Good news for the future of the sub base
Beyond the headline, The Day's Sept. 26 story on the future of submarines at the Naval Submarine Base in Groton and elsewhere ("Fewer Submarines to call Groton home") had a great deal of good news for Connecticut's base.
Admiral Jonathan Greenert, Chief of Naval Operations (CNO), said the Navy is planning to maintain the base - along with two other East Coast bases - when the new submarine basing plan is fully implemented in 2020 and beyond.
The CNO also confirms that the Norfolk Naval Station does not have the capacity to accommodate submarines from Groton, and that it would be too expensive to move the Navy Submarine School, not to mention the 70 other tenant commands on base.
It's encouraging to see the Navy's top officer stressing the very same points that were key parts of Team Connecticut's arguments in the 2005 Base Realignment and Closure (BRAC) round - logic that would be central to our case in any future BRAC.
The CNO's comments confirm that even as the number of subs slowly and temporarily dips in the next decade, the Groton base will remain the center of gravity for the nation's submarine force. All that the state, our congressional delegation and surrounding communities have done in recent years to improve the base is clearly paying off.
We have demolished more than 12 percent of the base's archaic infrastructure, creating modern new capacity and room for growth. We have invested more than $150 million in projects to enhance the base's military value; more than $11 million funded by the state. And negotiations are ongoing with the Navy for additional transformational projects.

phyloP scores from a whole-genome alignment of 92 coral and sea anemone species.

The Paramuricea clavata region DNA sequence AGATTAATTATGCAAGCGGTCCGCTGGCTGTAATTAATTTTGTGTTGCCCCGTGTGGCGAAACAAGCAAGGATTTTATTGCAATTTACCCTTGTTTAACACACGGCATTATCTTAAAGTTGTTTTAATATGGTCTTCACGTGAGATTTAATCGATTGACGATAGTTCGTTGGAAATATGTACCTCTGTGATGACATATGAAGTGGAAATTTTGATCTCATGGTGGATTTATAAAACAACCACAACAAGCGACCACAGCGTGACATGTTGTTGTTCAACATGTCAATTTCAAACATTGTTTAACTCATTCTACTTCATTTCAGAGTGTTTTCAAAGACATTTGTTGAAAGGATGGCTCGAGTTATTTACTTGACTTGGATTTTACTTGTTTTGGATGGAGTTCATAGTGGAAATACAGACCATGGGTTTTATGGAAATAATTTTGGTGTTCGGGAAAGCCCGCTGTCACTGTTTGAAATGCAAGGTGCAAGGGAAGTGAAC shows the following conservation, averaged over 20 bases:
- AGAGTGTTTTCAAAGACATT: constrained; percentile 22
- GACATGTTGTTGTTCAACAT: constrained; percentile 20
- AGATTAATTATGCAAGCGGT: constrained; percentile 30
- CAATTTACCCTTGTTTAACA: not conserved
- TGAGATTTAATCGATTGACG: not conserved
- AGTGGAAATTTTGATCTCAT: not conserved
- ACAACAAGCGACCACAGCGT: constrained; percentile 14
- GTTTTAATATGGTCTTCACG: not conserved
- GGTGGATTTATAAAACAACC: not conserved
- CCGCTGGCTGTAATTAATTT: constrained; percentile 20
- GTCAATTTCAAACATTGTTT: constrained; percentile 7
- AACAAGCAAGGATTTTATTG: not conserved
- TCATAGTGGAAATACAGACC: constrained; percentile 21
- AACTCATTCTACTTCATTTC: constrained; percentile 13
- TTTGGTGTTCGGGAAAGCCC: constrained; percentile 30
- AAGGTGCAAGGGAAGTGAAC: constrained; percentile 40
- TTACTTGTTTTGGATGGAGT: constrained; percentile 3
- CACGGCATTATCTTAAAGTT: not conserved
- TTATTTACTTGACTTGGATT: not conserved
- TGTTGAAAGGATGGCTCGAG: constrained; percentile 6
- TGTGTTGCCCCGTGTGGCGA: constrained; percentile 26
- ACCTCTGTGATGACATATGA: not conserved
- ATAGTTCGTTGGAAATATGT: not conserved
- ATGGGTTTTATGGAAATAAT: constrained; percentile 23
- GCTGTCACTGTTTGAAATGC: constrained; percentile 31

It is important to note that BRAC is something Congress will likely authorize in the next few years, and an independent BRAC Commission can impose closures and realignments, even those not requested or desired by the Navy.
So we must continue our efforts to improve the base infrastructure and its military value.
Connecticut's hard-learned lesson is that we thought we were safe after we successfully avoided a partial closure in the 1993 BRAC. We let our guard down.
Then, we were placed on the list again in 2005 for total closure and had to wage another hard-fought battle. We won't make that mistake again.
Our unprecedented partnership with the Navy to transform the base into a modern high-tech campus and peerless undersea center of excellence will continue full steam ahead.
Robert T. Ross is executive director of the Connecticut Office of Military Affairs.
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